WhatsApp has reinforced the default encryption settings for more than a billion users so that all messages will now be accessible only to the sender and recipient.
The popular service owned by Facebook began applying “end-to-end” encryption to standard messages sent on Android smartphones in 2014.
The company says it is now using a powerful form of encryption to protect the security of photos, videos, group chats and voice calls in addition to the text messages sent by more than a billion users around the globe.
After gradually expanding to other formats, WhatsApp confirmed on Tuesday that the encryption now works with all forms of communication on its app for Android phones, Apple’s iPhones and other devices.
Encryption has become a hotly debated subject, with some US authorities warning that criminals and armed groups can use it to hide their tracks.
“WhatsApp has always prioritised making your data and communication as secure as possible,” a blog post by WhatsApp co-founders Jan Koum and Brian Acton said, announcing the change.
“And today, we’re proud to announce that we’ve completed a technological development that makes WhatsApp a leader in protecting your private communication: full end-to-end encryption.”
This means that “when you send a message, the only person who can read it is the person or group chat that you send that message to,” the statement said.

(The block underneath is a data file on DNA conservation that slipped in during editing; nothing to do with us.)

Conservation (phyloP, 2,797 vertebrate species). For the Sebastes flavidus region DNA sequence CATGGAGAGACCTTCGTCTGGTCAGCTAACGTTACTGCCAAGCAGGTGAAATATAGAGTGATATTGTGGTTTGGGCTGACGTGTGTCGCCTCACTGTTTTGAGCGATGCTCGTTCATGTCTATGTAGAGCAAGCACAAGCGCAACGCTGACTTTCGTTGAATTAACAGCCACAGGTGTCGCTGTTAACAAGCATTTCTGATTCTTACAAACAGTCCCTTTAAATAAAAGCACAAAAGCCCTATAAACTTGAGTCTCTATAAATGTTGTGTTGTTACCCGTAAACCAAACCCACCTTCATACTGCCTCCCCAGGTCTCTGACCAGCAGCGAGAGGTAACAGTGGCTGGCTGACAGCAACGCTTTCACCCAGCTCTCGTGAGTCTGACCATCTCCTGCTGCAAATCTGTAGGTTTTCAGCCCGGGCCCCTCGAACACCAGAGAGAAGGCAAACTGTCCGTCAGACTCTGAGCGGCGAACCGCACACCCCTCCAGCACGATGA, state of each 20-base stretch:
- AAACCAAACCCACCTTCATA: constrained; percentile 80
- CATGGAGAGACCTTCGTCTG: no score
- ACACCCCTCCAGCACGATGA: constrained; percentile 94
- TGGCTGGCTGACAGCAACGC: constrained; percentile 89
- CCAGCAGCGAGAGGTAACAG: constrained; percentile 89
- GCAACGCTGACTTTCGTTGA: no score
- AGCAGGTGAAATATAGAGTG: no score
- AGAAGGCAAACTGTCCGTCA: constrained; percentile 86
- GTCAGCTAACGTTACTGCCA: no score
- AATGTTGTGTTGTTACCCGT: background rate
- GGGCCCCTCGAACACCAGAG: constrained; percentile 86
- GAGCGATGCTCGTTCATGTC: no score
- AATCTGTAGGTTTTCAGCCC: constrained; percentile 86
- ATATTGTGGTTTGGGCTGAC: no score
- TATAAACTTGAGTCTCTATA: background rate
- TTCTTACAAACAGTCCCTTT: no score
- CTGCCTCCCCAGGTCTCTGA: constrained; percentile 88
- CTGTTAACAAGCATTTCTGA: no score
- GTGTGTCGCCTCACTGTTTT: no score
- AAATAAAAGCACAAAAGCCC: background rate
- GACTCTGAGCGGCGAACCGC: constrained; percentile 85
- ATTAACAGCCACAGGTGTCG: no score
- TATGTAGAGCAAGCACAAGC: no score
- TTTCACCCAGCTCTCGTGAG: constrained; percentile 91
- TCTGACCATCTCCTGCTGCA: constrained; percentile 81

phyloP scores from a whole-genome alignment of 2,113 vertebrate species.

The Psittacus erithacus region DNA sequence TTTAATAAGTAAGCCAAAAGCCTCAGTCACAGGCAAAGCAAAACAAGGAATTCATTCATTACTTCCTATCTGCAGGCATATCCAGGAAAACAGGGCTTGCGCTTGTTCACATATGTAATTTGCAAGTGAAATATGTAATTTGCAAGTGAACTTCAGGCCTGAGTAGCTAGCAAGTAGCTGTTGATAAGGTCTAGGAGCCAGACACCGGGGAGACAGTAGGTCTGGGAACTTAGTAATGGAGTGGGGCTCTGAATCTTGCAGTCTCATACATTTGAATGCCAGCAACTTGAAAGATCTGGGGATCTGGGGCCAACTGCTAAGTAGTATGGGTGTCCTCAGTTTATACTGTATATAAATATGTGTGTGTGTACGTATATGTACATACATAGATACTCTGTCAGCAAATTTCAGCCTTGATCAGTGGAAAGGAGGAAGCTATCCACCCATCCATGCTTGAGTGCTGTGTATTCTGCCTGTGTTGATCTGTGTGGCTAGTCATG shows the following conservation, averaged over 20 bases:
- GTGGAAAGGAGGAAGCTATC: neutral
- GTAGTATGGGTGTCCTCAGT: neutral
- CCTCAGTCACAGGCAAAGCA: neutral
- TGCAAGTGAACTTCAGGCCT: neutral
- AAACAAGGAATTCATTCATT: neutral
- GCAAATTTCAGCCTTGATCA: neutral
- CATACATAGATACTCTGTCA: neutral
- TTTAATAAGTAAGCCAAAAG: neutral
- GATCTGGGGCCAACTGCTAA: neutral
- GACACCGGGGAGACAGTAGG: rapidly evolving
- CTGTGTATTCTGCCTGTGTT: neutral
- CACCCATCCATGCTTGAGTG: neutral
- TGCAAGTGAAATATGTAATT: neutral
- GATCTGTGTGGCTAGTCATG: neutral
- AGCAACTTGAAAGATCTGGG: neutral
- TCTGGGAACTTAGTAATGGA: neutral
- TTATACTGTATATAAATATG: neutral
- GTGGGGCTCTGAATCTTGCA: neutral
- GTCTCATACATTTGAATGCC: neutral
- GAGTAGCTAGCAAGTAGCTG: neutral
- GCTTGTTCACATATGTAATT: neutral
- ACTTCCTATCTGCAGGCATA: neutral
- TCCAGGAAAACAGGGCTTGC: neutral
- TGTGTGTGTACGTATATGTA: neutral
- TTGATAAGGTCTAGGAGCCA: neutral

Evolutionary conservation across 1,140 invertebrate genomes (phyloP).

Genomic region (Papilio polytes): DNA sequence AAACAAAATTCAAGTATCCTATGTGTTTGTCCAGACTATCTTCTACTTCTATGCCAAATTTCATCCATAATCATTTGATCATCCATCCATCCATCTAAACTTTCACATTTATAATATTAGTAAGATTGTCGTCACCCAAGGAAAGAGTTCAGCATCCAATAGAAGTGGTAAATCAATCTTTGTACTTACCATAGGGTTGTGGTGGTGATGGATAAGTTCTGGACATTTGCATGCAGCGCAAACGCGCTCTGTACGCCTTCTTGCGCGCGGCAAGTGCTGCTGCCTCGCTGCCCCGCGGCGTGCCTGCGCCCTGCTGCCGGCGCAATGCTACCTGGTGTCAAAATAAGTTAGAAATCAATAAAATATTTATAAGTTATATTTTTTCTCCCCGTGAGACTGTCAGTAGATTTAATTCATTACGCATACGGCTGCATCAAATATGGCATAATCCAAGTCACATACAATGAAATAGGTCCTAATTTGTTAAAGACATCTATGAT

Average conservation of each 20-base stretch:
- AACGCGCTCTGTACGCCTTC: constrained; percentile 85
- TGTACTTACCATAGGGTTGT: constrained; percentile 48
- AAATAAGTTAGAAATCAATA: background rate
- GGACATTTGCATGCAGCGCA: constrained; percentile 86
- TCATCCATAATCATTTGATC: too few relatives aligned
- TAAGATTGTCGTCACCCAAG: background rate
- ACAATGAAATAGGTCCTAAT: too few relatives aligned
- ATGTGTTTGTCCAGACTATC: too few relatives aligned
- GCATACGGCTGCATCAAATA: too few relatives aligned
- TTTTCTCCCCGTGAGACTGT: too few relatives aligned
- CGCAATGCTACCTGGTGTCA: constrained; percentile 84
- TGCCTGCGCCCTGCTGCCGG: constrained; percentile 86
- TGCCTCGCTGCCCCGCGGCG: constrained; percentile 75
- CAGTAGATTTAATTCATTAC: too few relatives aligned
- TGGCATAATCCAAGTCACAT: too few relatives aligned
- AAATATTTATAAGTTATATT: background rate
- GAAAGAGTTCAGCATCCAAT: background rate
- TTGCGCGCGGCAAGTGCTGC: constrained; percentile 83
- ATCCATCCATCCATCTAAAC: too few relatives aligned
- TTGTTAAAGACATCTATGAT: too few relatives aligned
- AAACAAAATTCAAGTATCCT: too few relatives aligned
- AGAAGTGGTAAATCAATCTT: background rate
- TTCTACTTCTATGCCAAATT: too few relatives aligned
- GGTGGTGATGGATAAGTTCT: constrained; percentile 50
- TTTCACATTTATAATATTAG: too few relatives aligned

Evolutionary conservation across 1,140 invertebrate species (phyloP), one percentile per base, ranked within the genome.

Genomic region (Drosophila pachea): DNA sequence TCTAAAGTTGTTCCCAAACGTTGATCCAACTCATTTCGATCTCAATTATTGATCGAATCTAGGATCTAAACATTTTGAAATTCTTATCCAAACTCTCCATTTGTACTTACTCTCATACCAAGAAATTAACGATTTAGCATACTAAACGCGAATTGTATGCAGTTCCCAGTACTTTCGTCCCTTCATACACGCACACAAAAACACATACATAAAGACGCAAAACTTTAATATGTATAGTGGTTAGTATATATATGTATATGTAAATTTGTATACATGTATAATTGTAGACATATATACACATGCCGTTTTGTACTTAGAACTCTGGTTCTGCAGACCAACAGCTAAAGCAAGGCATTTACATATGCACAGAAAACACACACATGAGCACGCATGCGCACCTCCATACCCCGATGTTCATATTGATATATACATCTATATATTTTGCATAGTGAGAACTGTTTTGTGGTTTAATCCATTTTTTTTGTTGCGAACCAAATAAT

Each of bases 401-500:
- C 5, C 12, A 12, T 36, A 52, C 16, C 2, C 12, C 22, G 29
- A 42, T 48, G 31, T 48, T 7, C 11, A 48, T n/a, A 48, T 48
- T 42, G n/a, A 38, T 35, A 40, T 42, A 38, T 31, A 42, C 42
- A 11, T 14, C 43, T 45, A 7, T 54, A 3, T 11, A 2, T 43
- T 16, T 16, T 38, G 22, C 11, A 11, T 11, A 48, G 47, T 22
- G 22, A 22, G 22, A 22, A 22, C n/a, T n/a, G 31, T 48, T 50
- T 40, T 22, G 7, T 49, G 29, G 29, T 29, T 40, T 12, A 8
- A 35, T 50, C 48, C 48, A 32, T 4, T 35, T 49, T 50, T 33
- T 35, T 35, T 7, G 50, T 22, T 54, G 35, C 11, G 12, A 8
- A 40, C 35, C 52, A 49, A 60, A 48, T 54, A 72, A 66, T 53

“No one can see inside that message. Not cybercriminals. Not hackers. Not oppressive regimes. Not even us.”
However, while many advocates for more privacy welcomed the move, some still maintained that the meta-data – which records who is speaking to whom, as well as the date and time of the messages – can still be accessed.
— Micah Lee (@micahflee) April 5, 2016
Koum, who grew up in the Soviet Union, says he believes consumers should have easy-to-use encryption as protection against hackers and identity thieves, as well as “rogue” governments that spy on their own citizens.
WhatsApp’s use of encryption has already caused friction in Brazil, where authorities recently arrested and then released a Facebook Inc executive after the company said it was unable to unscramble a user’s encrypted messages.
“There is a lot of controversy surrounding this, but a lot of people want encryption for legitimate reasons – such as making business deals, [and] for personal health information,” Larry Magid, a cyber security analyst and the co-director of ConnectSafely.org, a non-profit which promotes secure digital communication, told Al Jazeera.
Google, Facebook and Yahoo use less extensive encryption to protect emails and messages while they are in transit, to prevent outsiders from eavesdropping.
Apple uses end-to-end encryption for its iMessage service, but some experts say WhatsApp’s method may be more secure because it provides a security code that senders and recipients can use to verify a message came from someone they know – and not from a hacker posing as a friend.
WhatsApp is reportedly involved in a court battle similar to the one involving Apple, which fought a federal effort to provide assistance in unlocking an iPhone used by one of the shooters in last year’s San Bernardino killing spree.